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Vietnam’s central bank will be “very cautious” with regard to additional cuts in interest rates because it may increase inflation and currency instability.
The monetary regulator doesn’t expect to lower the dong deposit rate further, as it may prompt depositors to switch from dong to dollars and gold, and fuel inflation, Central Bank Governor Nguyen Van Binh said during a National Assembly meeting broadcast live on state television today. The central bank has cut its key refinance rate five times this year.
“We did the right thing in lowering interest rates so far this year,” Binh said, responding to questions from lawmakers. “We would be very cautious in cutting rates further.”
Vietnam is struggling to boost a slowing economy while trying to control an inflation rate that was once the fastest in Southeast Asia. The central bank has cut interest rates and approved expanded credit at banks to help businesses and spur economic growth. The central bank is aiming for credit growth of 8 percent this year, Binh said today.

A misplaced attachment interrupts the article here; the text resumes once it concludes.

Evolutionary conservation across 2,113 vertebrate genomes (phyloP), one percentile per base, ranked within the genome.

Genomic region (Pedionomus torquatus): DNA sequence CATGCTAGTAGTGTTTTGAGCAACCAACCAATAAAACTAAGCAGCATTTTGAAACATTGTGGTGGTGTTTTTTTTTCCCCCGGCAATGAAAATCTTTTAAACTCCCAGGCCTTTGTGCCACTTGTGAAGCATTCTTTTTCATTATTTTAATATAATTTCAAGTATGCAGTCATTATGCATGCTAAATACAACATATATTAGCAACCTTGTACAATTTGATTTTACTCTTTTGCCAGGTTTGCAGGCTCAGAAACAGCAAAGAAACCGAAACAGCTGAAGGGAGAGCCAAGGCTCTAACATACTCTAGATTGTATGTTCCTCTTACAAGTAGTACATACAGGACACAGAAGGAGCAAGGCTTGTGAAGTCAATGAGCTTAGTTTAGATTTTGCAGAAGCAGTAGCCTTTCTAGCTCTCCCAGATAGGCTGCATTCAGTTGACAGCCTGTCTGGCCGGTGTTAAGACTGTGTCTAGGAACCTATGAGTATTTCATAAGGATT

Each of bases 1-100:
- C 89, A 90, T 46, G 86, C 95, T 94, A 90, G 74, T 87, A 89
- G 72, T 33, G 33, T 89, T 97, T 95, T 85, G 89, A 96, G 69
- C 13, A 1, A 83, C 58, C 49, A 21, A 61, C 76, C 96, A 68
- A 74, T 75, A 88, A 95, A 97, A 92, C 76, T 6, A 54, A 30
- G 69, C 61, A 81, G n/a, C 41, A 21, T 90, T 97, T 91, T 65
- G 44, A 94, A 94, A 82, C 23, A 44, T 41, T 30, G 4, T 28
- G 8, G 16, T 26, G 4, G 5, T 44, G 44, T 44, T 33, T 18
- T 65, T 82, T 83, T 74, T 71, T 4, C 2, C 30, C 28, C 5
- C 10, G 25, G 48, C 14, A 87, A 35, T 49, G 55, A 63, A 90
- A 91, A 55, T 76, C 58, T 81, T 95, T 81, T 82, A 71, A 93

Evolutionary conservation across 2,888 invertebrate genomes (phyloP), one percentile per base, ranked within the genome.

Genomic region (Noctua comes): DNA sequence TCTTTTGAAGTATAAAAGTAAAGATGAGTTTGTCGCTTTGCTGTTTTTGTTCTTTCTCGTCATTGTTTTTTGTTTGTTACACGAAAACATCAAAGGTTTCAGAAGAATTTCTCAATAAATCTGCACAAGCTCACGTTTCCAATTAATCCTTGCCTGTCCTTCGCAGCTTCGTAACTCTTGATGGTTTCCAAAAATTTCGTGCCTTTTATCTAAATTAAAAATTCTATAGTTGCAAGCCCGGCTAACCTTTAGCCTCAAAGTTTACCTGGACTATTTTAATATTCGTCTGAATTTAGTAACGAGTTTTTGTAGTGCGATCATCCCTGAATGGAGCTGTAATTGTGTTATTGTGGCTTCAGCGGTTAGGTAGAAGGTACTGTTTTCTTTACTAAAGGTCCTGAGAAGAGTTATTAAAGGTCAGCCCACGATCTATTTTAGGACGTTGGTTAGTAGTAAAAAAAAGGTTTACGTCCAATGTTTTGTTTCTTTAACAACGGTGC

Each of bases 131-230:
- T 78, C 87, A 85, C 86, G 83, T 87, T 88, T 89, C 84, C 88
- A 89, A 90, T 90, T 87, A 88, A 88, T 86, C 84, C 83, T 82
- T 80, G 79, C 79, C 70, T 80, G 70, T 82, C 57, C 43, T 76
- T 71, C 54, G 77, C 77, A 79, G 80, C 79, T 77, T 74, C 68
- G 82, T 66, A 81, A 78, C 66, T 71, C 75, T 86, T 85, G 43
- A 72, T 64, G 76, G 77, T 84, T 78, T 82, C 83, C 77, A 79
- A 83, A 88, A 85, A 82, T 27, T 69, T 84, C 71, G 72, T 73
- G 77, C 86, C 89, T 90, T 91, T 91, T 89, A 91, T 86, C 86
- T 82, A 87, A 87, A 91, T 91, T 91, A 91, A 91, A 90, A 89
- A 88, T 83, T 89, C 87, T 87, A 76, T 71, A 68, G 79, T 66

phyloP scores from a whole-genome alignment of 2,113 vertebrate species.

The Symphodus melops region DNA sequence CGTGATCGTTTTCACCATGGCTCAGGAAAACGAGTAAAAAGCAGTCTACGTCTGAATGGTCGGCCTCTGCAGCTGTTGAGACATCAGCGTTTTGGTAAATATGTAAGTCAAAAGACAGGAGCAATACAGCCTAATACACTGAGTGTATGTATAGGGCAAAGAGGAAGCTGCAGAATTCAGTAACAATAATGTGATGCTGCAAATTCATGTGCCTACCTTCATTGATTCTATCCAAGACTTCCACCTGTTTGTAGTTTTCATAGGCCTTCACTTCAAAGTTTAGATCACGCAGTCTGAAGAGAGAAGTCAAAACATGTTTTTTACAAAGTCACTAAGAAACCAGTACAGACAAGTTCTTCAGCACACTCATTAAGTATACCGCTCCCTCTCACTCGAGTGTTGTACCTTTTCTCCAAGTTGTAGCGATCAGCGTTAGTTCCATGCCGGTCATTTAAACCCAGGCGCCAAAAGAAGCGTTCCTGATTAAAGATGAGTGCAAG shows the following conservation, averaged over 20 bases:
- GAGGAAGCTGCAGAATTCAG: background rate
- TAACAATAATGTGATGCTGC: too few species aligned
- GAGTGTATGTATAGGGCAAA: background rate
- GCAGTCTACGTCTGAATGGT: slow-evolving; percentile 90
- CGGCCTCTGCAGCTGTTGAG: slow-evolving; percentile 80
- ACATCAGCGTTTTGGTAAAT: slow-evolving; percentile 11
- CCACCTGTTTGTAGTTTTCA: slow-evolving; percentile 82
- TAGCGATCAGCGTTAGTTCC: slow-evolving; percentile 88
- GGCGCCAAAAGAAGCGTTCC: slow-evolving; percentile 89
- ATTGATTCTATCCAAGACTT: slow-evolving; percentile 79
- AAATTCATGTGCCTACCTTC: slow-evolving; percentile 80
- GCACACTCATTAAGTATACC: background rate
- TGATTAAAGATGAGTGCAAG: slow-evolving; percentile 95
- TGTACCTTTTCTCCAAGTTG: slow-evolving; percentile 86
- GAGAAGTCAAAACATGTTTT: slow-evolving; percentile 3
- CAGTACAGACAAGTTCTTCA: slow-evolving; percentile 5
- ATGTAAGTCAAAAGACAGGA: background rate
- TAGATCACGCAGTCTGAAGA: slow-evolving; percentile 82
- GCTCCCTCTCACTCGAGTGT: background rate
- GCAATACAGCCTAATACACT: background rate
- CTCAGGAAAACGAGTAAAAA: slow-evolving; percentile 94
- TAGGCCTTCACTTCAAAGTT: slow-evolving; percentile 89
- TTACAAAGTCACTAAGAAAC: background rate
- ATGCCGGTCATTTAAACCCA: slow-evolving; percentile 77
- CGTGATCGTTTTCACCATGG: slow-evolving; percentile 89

Deputy Prime Minister Vu Van Ninh has said the country may miss its 6 percent growth target after the economy grew by 4.7 percent in the three months to June from a year earlier. Consumer prices may rise in August from July because of higher power and fuel costs, the Ministry of Finance said on Aug. 15.
Annual inflation may accelerate to between 6 percent and 7 percent at the end of this year, Binh said. Economic growth may slow to as low as 5.1 percent, Nguyen Duc Kien, deputy head of the National Assembly’s economic committee, said in an interview in Hanoi yesterday.
To contact Bloomberg News staff for this story: Nguyen Dieu Tu Uyen in Hanoi at firstname.lastname@example.org
To contact the editor responsible for this story: Stephanie Phang at email@example.com